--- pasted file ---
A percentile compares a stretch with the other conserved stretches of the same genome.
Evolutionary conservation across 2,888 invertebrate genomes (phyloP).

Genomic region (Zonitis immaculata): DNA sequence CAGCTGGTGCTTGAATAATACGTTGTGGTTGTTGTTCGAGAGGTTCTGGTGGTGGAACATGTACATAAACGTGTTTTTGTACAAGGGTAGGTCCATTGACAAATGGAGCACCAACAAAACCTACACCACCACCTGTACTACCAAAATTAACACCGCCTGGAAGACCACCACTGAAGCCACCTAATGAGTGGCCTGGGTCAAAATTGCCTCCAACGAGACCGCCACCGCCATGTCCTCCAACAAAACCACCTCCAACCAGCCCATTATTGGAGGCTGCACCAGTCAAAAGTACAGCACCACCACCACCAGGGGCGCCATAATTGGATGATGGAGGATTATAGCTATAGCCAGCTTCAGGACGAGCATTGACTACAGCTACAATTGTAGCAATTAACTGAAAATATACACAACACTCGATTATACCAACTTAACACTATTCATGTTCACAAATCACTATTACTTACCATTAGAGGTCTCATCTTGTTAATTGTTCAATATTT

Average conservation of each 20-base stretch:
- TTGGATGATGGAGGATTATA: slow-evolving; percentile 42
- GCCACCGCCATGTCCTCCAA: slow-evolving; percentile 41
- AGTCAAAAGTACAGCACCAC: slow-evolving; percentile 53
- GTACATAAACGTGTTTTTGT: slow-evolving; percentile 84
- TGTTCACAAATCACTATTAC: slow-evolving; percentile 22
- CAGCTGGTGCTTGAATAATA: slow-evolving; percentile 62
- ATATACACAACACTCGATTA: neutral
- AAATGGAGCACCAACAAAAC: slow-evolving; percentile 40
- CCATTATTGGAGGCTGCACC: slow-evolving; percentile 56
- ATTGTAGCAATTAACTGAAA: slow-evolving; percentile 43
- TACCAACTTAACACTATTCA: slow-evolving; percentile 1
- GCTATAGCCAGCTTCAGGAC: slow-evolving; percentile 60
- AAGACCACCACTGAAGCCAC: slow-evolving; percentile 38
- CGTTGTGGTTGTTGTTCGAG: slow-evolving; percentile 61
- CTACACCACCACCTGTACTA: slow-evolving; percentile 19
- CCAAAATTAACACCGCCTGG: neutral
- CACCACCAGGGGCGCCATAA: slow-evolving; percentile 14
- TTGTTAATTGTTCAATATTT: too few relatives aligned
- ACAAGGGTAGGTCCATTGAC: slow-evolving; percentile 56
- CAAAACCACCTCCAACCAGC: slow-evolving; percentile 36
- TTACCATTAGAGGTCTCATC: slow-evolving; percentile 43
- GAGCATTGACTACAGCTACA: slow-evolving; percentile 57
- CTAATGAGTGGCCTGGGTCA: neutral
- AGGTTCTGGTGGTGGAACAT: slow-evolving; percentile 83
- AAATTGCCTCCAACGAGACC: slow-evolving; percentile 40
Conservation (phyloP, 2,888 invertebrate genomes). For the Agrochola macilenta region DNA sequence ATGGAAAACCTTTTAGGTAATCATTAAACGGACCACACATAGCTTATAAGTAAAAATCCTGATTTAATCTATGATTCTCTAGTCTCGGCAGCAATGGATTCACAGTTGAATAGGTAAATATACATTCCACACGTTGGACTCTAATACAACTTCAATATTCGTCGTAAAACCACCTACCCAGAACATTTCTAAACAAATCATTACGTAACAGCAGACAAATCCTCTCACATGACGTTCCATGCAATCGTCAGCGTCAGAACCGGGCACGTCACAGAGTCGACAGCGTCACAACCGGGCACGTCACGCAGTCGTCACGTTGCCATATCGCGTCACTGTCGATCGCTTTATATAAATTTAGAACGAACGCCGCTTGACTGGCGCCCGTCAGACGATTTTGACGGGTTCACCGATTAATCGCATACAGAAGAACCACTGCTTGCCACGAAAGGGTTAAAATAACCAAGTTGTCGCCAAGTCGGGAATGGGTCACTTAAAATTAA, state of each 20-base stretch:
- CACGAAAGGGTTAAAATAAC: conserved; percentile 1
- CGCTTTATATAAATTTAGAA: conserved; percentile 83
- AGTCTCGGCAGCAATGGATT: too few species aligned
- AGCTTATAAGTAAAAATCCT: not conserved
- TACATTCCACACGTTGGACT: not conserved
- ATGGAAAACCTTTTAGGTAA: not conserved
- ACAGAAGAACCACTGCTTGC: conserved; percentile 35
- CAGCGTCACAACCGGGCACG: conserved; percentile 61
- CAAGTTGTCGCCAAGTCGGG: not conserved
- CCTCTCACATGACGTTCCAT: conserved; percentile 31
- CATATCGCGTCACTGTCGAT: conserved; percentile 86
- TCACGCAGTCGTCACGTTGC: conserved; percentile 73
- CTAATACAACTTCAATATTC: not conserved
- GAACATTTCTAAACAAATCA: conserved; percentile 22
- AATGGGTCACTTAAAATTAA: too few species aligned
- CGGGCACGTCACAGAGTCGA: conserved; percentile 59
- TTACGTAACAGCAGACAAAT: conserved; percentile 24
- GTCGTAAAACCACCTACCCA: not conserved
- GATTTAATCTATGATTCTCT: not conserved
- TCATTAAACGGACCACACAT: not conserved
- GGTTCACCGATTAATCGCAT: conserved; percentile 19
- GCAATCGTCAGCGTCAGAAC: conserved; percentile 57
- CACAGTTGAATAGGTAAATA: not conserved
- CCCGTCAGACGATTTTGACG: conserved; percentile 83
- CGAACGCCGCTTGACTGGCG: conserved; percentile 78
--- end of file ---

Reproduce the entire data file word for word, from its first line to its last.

A percentile compares a stretch with the other conserved stretches of the same genome.
Evolutionary conservation across 2,888 invertebrate genomes (phyloP).

Genomic region (Zonitis immaculata): DNA sequence CAGCTGGTGCTTGAATAATACGTTGTGGTTGTTGTTCGAGAGGTTCTGGTGGTGGAACATGTACATAAACGTGTTTTTGTACAAGGGTAGGTCCATTGACAAATGGAGCACCAACAAAACCTACACCACCACCTGTACTACCAAAATTAACACCGCCTGGAAGACCACCACTGAAGCCACCTAATGAGTGGCCTGGGTCAAAATTGCCTCCAACGAGACCGCCACCGCCATGTCCTCCAACAAAACCACCTCCAACCAGCCCATTATTGGAGGCTGCACCAGTCAAAAGTACAGCACCACCACCACCAGGGGCGCCATAATTGGATGATGGAGGATTATAGCTATAGCCAGCTTCAGGACGAGCATTGACTACAGCTACAATTGTAGCAATTAACTGAAAATATACACAACACTCGATTATACCAACTTAACACTATTCATGTTCACAAATCACTATTACTTACCATTAGAGGTCTCATCTTGTTAATTGTTCAATATTT

Average conservation of each 20-base stretch:
- TTGGATGATGGAGGATTATA: slow-evolving; percentile 42
- GCCACCGCCATGTCCTCCAA: slow-evolving; percentile 41
- AGTCAAAAGTACAGCACCAC: slow-evolving; percentile 53
- GTACATAAACGTGTTTTTGT: slow-evolving; percentile 84
- TGTTCACAAATCACTATTAC: slow-evolving; percentile 22
- CAGCTGGTGCTTGAATAATA: slow-evolving; percentile 62
- ATATACACAACACTCGATTA: neutral
- AAATGGAGCACCAACAAAAC: slow-evolving; percentile 40
- CCATTATTGGAGGCTGCACC: slow-evolving; percentile 56
- ATTGTAGCAATTAACTGAAA: slow-evolving; percentile 43
- TACCAACTTAACACTATTCA: slow-evolving; percentile 1
- GCTATAGCCAGCTTCAGGAC: slow-evolving; percentile 60
- AAGACCACCACTGAAGCCAC: slow-evolving; percentile 38
- CGTTGTGGTTGTTGTTCGAG: slow-evolving; percentile 61
- CTACACCACCACCTGTACTA: slow-evolving; percentile 19
- CCAAAATTAACACCGCCTGG: neutral
- CACCACCAGGGGCGCCATAA: slow-evolving; percentile 14
- TTGTTAATTGTTCAATATTT: too few relatives aligned
- ACAAGGGTAGGTCCATTGAC: slow-evolving; percentile 56
- CAAAACCACCTCCAACCAGC: slow-evolving; percentile 36
- TTACCATTAGAGGTCTCATC: slow-evolving; percentile 43
- GAGCATTGACTACAGCTACA: slow-evolving; percentile 57
- CTAATGAGTGGCCTGGGTCA: neutral
- AGGTTCTGGTGGTGGAACAT: slow-evolving; percentile 83
- AAATTGCCTCCAACGAGACC: slow-evolving; percentile 40
Conservation (phyloP, 2,888 invertebrate genomes). For the Agrochola macilenta region DNA sequence ATGGAAAACCTTTTAGGTAATCATTAAACGGACCACACATAGCTTATAAGTAAAAATCCTGATTTAATCTATGATTCTCTAGTCTCGGCAGCAATGGATTCACAGTTGAATAGGTAAATATACATTCCACACGTTGGACTCTAATACAACTTCAATATTCGTCGTAAAACCACCTACCCAGAACATTTCTAAACAAATCATTACGTAACAGCAGACAAATCCTCTCACATGACGTTCCATGCAATCGTCAGCGTCAGAACCGGGCACGTCACAGAGTCGACAGCGTCACAACCGGGCACGTCACGCAGTCGTCACGTTGCCATATCGCGTCACTGTCGATCGCTTTATATAAATTTAGAACGAACGCCGCTTGACTGGCGCCCGTCAGACGATTTTGACGGGTTCACCGATTAATCGCATACAGAAGAACCACTGCTTGCCACGAAAGGGTTAAAATAACCAAGTTGTCGCCAAGTCGGGAATGGGTCACTTAAAATTAA, state of each 20-base stretch:
- CACGAAAGGGTTAAAATAAC: conserved; percentile 1
- CGCTTTATATAAATTTAGAA: conserved; percentile 83
- AGTCTCGGCAGCAATGGATT: too few species aligned
- AGCTTATAAGTAAAAATCCT: not conserved
- TACATTCCACACGTTGGACT: not conserved
- ATGGAAAACCTTTTAGGTAA: not conserved
- ACAGAAGAACCACTGCTTGC: conserved; percentile 35
- CAGCGTCACAACCGGGCACG: conserved; percentile 61
- CAAGTTGTCGCCAAGTCGGG: not conserved
- CCTCTCACATGACGTTCCAT: conserved; percentile 31
- CATATCGCGTCACTGTCGAT: conserved; percentile 86
- TCACGCAGTCGTCACGTTGC: conserved; percentile 73
- CTAATACAACTTCAATATTC: not conserved
- GAACATTTCTAAACAAATCA: conserved; percentile 22
- AATGGGTCACTTAAAATTAA: too few species aligned
- CGGGCACGTCACAGAGTCGA: conserved; percentile 59
- TTACGTAACAGCAGACAAAT: conserved; percentile 24
- GTCGTAAAACCACCTACCCA: not conserved
- GATTTAATCTATGATTCTCT: not conserved
- TCATTAAACGGACCACACAT: not conserved
- GGTTCACCGATTAATCGCAT: conserved; percentile 19
- GCAATCGTCAGCGTCAGAAC: conserved; percentile 57
- CACAGTTGAATAGGTAAATA: not conserved
- CCCGTCAGACGATTTTGACG: conserved; percentile 83
- CGAACGCCGCTTGACTGGCG: conserved; percentile 78